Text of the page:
Front seven depth needs to improve

The Gators feel good about their first team defensive linemen. There's enough talent for the group to handle the toughness of the SEC schedule, but when a drive gets long and the starters get tired, the team needs to develop more depth. It's a similar situation at linebacker. The Florida front seven struggled last season, and they're aiming to change that this spring.

There are some known commodities. Dante Fowler showcased what he can do as a sophomore, totaling 10.5 tackles for a loss and becoming the focal point off the edge for opposing offenses. This spring, he looks to be in great shape and has shown points in practice where he's unblockable.

"It's kind of starting to get freakish," fellow defensive tackle Darious Cummings said about Fowler.

Leon Orr and Darious Cummings likely start or get a majority of the snaps at defensive tackle in the fall, but Orr has missed the spring with a wrist injury and Cummings was away from the team as his father dealt with a medical issue.

That allowed Jonathan Bullard, who Will Muschamp said is playing the best football of his career, to get increased snaps at the position he is playing exclusively this season. Bryan Cox has emerged this spring and likely sits as the starting defensive end opposite for Fowler at this point in the offseason.

But the issues come after that group.

There isn't much depth behind the first team linemen that have experience on the Florida defense, and it's the focus of the spring.

"We need the young guys to keep coming," Muschamp said. "We need to give those guys a bunch of snaps and let them play. We do some good things at times; we're just very inconsistent."

There are also questions about who will provide that boost. Florida redshirted three freshmen defensive tackles last season -- Jay-nard Bostwick, Caleb Brantley and Antonio Riles. All three are being thrown into the fire this spring to get increased reps and see how they handle it. Bostwick has had the best sprig of the three, but they're all dealing with consistency issues.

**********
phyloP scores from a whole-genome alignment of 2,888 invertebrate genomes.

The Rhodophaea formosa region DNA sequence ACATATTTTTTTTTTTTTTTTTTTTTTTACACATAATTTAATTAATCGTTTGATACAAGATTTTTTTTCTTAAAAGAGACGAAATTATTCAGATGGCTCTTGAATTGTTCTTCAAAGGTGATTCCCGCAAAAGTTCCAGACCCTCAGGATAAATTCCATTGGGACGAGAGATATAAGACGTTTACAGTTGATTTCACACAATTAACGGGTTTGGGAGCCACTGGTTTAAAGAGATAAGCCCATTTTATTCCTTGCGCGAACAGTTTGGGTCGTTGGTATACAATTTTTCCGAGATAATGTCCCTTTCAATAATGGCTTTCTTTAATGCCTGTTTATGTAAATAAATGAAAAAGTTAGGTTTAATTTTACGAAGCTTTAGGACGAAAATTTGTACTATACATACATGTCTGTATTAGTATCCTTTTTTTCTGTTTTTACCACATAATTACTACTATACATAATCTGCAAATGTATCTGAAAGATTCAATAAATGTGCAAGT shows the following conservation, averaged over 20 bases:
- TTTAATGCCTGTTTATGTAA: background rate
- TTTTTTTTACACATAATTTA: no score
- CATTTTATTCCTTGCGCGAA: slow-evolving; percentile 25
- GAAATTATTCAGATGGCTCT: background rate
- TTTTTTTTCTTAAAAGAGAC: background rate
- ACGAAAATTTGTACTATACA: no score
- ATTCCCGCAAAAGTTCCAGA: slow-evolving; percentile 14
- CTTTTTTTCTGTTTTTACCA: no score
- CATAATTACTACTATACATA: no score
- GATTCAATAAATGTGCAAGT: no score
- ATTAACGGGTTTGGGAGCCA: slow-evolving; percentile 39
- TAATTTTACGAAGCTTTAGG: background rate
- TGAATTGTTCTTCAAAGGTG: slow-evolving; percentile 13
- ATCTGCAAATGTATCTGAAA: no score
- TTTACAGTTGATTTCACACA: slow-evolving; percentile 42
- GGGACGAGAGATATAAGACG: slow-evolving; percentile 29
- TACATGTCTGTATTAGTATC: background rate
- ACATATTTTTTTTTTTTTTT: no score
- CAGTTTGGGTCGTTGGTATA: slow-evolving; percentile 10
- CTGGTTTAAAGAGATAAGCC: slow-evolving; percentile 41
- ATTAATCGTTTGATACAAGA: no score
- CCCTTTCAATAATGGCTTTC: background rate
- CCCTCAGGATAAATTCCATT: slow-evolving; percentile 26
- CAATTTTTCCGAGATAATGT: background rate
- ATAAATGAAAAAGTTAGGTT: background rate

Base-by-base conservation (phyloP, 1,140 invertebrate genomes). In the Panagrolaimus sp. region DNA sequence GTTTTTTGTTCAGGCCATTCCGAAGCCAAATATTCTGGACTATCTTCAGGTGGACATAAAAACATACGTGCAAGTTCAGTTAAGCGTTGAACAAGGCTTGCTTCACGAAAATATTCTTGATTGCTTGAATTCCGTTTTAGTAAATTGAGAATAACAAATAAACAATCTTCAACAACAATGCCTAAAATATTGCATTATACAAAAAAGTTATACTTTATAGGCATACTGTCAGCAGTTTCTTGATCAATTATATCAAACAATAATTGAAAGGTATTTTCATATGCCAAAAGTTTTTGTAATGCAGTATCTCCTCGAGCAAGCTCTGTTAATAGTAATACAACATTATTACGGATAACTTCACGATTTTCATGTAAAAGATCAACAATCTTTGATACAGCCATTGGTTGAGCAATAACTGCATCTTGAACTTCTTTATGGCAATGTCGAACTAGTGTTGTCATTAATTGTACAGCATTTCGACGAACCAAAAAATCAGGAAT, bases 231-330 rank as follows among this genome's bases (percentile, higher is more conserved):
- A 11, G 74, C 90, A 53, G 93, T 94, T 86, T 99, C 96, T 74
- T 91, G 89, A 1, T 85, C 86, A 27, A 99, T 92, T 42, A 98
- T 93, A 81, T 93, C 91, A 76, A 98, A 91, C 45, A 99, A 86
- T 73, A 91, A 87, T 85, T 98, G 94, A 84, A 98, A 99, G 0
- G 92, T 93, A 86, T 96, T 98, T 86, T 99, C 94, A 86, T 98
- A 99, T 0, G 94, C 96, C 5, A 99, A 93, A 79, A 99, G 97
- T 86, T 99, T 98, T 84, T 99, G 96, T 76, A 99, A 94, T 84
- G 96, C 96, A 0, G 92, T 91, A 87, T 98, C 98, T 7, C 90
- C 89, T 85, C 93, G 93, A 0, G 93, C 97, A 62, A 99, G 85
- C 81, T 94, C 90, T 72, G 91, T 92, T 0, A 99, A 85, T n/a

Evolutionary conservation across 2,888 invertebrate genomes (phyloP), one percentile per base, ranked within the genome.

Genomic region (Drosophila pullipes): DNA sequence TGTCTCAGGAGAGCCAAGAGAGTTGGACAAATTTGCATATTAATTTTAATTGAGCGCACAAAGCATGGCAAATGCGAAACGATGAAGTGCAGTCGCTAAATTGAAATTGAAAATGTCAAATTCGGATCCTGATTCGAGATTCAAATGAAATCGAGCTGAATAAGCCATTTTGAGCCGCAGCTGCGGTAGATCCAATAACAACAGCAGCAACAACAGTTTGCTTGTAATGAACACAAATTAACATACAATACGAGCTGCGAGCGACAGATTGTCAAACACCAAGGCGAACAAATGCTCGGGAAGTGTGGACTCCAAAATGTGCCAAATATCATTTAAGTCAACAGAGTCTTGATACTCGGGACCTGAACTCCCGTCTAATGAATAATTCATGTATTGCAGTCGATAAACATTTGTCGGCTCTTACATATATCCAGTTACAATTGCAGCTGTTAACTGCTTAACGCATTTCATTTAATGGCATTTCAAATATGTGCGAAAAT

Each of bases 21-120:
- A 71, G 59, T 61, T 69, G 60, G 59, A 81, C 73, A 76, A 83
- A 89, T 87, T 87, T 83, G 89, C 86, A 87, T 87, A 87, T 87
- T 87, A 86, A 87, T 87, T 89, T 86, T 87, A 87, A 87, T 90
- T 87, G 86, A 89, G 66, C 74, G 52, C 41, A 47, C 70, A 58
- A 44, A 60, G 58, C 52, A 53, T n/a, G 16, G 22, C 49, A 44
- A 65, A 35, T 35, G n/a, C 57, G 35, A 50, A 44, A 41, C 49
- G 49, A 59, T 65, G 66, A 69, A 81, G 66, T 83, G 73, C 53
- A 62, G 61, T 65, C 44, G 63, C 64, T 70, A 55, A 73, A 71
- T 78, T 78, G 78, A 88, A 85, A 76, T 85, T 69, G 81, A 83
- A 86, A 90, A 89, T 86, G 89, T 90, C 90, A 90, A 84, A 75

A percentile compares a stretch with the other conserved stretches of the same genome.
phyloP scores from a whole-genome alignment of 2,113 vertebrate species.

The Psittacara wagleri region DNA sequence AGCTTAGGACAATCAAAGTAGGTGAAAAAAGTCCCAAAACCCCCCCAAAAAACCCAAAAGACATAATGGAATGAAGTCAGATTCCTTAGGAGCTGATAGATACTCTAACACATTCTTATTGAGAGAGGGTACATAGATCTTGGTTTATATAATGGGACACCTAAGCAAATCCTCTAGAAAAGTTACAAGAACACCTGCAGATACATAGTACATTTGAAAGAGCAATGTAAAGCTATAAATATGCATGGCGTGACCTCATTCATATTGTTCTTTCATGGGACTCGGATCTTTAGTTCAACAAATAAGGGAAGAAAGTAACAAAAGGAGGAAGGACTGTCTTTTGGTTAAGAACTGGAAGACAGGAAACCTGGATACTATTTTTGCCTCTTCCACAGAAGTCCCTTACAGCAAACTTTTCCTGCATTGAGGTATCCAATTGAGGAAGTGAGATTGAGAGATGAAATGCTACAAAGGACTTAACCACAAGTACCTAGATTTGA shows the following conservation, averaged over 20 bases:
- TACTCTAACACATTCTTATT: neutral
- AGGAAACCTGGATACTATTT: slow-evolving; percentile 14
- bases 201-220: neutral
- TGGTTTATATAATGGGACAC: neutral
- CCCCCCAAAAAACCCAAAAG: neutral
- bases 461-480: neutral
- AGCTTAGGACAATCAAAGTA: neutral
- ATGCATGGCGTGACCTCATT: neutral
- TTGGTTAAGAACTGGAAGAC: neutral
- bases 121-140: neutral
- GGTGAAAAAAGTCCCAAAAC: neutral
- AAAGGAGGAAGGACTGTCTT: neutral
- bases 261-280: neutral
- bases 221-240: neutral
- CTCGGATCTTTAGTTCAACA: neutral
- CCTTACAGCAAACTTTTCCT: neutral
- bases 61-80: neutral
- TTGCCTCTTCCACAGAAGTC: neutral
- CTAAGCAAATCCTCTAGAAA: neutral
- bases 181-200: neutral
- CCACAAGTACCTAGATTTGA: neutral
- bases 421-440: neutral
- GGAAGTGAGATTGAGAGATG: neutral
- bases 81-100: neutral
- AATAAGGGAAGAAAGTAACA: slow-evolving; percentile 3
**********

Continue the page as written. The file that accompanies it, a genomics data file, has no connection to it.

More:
Early enrollee Taven Bryan is also turning heads this spring. A former high school wrestler, the 6-5, 260-pound Bryan came to Gainesville from Casper, Wyoming. He's showing the ability to get on the field during his first season on campus.

"He's a kid that wrestled in high school, so he obviously has a good sense of how to use his weight, how to drop it," Cox said. "He has functional strength. I don't how strong he is in the weight room, but on the field, I see he has functional strength. He can handle his own in there at about 250 with Trenton Brown, who's like 360-something. That's a big boy.

"He can handle his own. He's learning, coming all the way from Casper, Wyoming. He's going through a little bit of a culture shock right now, so we're just trying to get him on our same level."

Improving the play of the defensive line will also give the Gators better production at linebacker. They didn't have that last season, and after Dominique Easley was lost for the year, the opposing offensive line was able to single team Florida's defensive linemen and get to the second level to block the linebackers.

Jarrad Davis and Antonio Morrison have worked as the two starting linebackers when Florida is in the nickel, and Michael Taylor is the third one on the field in more traditional sets.

Halfway through spring practice, Muschamp thinks improved play from the defensive line is allowing the linebackers to be more active.

"I think that's helping our linebacker play, when we're playing better up front," Muschamp said. "I've seen some positive things just very inconsistent once we get past that first group. The drop down is way too big. Way too much of a separation between the groups."

For Muschamp, the linebackers have to be leaders. He compared it to the quarterback on offense -- whether the player at that position thinks he's a leader or not, he is. That's an important part of what Davis and Morrison learn this spring. Taylor has always been loud and outspoken, not afraid to speak up. Morrison is usually more quiet and kept to himself.

But if you're going to play middle linebacker under Muschamp, you have to be vocal.

"They're so intertwined up front with what we're doing and also on the back end and also in our defense," Muschamp said. "We put a lot on that position. Those guys need to be cerebral guys to understand what we're looking for in the communication. They need to be able to calm the defense down at times."

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